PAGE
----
paintComponent called multiple times after frame initialization

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Consider the example:

@SuppressWarnings("serial")
public static void main(final String[] args) {
    
    final var frame = new JFrame();
    frame.setPreferredSize(new Dimension(150, 150));
    frame.add(new JPanel() {
        @Override protected void paintComponent(final Graphics g) {
            super.paintComponent(g);
            System.out.println("painting panel");
        }
    });
    frame.pack();
    frame.setLocationRelativeTo(null);
    frame.setDefaultCloseOperation(JFrame.EXIT_ON_CLOSE);
    
    SwingUtilities.invokeLater(() -> frame.setVisible(true));
}

There is a JFrame with one JPanel with overridden paintComponent method, simply printing something to the console each time this method is called. Every time I run this program, I can see “painting panel” line 3 times in my console.

Why is method paintComponent of JPanel called multiple times instead of once? Is there a way to avoid unnecessary repainting of components?

Answer

Essentially, no. But it’s not as problematic as you think.

Painting requests are controlled by the underlying system’s graphics driver. Sometimes an application may be allocated only a small amount of video memory, in which case the system will paint a window one small piece at a time.

Which means that just because paintComponent is called multiple times doesn’t mean a full repaint of the component is taking place; before the method is called, the Graphics object may have a clip set to only paint part of the window. paintComponent methods don’t need to concern themselves with this, as most Graphics operations will return immediately if they can know they won’t affect any pixels outside of the current clip bounds. The point here is that multiple calls to paintComponent aren’t necessarily as wasteful as you think.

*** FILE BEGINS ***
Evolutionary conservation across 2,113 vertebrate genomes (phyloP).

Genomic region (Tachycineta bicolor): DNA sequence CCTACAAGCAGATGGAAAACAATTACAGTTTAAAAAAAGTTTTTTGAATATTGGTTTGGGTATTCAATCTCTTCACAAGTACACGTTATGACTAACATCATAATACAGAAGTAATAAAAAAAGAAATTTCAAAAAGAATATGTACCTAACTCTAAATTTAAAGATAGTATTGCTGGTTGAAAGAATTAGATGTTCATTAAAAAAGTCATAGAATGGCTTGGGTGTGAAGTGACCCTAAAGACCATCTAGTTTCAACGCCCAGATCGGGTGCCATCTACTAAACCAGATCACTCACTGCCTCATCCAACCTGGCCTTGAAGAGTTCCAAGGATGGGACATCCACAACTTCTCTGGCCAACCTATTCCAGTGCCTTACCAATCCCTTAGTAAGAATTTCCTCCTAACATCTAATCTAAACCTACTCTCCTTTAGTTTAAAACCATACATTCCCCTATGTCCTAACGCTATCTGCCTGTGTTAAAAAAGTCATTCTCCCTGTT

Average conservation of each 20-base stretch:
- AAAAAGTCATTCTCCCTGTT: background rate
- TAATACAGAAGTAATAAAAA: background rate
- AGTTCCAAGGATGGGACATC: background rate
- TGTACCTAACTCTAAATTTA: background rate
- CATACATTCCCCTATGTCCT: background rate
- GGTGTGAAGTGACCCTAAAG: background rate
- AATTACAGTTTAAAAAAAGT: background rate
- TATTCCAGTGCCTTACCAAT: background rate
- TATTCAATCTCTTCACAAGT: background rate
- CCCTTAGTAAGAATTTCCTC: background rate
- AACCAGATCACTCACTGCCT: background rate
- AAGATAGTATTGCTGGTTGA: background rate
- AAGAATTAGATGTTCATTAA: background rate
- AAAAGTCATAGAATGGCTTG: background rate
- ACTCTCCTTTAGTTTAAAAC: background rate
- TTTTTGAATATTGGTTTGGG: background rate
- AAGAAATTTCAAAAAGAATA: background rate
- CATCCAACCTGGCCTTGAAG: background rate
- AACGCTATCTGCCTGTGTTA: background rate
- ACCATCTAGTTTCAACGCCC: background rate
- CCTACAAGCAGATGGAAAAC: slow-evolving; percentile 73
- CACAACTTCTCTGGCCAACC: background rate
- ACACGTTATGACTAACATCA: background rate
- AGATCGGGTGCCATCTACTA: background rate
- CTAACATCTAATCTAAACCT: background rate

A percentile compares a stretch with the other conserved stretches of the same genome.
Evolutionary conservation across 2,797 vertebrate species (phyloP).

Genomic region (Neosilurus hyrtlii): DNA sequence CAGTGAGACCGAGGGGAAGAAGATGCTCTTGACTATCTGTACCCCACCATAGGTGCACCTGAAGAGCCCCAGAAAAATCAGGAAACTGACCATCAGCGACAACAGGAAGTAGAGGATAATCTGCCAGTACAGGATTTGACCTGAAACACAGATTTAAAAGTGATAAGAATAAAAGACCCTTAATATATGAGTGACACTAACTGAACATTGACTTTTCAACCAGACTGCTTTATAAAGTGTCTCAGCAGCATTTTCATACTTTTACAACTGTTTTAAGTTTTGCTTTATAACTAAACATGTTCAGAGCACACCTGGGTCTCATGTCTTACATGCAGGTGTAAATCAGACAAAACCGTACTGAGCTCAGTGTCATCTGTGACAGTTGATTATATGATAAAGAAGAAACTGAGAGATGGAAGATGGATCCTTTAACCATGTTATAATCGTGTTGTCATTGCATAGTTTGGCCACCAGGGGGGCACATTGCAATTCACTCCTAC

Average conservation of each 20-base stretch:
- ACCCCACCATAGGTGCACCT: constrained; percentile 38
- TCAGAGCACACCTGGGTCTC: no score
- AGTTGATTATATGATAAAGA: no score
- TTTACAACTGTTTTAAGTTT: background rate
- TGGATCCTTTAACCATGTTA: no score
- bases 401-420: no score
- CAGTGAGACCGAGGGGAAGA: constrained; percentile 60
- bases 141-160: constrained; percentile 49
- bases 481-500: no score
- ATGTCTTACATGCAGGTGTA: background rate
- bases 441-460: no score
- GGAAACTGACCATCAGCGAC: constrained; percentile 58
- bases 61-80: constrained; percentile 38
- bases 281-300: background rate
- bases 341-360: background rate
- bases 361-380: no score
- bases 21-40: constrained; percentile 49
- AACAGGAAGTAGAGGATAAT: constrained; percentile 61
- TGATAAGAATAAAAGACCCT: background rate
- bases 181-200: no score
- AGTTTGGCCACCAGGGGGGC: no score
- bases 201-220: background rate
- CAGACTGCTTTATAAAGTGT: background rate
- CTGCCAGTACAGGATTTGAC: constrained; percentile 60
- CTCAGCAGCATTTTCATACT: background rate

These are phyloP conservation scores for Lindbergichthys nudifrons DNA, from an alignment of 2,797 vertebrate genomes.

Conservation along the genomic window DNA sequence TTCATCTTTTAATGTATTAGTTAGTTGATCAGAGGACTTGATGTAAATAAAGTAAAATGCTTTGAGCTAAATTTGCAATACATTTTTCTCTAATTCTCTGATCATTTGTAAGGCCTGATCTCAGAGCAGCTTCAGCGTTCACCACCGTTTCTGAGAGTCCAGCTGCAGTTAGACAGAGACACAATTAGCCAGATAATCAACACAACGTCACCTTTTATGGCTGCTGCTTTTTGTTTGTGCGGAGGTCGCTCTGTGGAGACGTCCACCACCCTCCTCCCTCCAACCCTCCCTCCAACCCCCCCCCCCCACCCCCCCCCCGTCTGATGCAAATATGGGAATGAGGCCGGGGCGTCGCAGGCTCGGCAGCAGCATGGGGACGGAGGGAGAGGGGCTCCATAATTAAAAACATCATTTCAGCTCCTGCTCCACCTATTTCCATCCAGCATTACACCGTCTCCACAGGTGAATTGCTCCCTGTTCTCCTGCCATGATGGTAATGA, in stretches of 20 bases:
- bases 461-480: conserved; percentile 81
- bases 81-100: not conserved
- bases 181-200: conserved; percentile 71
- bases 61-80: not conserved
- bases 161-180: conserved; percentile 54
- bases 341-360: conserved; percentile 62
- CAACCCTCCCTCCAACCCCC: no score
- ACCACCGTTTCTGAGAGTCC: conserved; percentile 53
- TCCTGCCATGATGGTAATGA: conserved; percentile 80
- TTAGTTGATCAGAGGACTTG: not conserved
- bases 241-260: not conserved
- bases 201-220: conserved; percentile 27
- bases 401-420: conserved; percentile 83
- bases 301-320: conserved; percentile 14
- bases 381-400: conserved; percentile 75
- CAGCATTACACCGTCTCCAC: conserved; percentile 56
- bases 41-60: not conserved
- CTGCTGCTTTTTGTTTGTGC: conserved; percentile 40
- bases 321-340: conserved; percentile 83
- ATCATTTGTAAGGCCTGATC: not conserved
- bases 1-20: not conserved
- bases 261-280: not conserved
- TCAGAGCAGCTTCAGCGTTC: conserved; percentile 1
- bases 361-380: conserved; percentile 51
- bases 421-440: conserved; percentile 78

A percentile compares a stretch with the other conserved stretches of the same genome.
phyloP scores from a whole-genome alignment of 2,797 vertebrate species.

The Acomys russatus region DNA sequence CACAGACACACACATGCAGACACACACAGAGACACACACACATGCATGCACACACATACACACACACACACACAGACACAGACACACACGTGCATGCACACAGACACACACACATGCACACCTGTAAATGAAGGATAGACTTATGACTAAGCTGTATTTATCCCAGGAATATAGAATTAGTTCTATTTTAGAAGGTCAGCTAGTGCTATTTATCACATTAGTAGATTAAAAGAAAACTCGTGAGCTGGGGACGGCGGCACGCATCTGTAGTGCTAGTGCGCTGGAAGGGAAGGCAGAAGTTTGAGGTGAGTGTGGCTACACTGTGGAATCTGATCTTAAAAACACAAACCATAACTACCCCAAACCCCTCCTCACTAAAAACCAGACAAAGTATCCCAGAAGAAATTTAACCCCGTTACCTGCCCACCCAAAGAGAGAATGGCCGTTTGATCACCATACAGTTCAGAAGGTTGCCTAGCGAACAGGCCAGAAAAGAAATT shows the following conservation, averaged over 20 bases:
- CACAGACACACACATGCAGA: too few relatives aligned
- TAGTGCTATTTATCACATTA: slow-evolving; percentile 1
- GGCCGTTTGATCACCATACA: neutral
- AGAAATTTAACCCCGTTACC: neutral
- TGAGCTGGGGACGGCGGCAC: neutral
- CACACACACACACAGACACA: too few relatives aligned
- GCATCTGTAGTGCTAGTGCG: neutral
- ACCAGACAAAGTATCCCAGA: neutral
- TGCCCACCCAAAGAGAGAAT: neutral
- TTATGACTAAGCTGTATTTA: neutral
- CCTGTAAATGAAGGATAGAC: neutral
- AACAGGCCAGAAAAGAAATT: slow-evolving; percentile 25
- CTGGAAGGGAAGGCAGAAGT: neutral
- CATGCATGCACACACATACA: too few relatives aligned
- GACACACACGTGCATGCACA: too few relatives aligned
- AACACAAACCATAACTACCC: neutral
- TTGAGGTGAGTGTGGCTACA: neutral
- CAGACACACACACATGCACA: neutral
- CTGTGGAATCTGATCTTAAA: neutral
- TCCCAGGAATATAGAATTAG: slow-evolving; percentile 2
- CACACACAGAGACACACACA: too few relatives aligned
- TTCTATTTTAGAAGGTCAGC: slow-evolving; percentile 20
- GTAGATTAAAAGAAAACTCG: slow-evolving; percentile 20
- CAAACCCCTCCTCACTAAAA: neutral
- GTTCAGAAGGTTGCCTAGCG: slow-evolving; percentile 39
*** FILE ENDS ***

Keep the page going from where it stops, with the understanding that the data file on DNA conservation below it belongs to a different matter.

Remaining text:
Also, as Gilbert pointed out, calling pack() will “realize” the Window; that is, the Window gets assigned an actual native desktop window. (Java refers to this as becoming displayable.) That will trigger a paint. Showing the window may also trigger a paint. Moving it may trigger a paint. Moving the mouse over it may trigger a paint.

It is never safe to make assumptions about how often painting occurs. To paint reliably, assume your paintComponent method may be called any number of times. Never change the data which is the basis for painting from within a painting method.

In general, there is no way to control when painting happens. Of course, if your program calls repaint, you do have control over how and when you call that.



Source: stackoverflow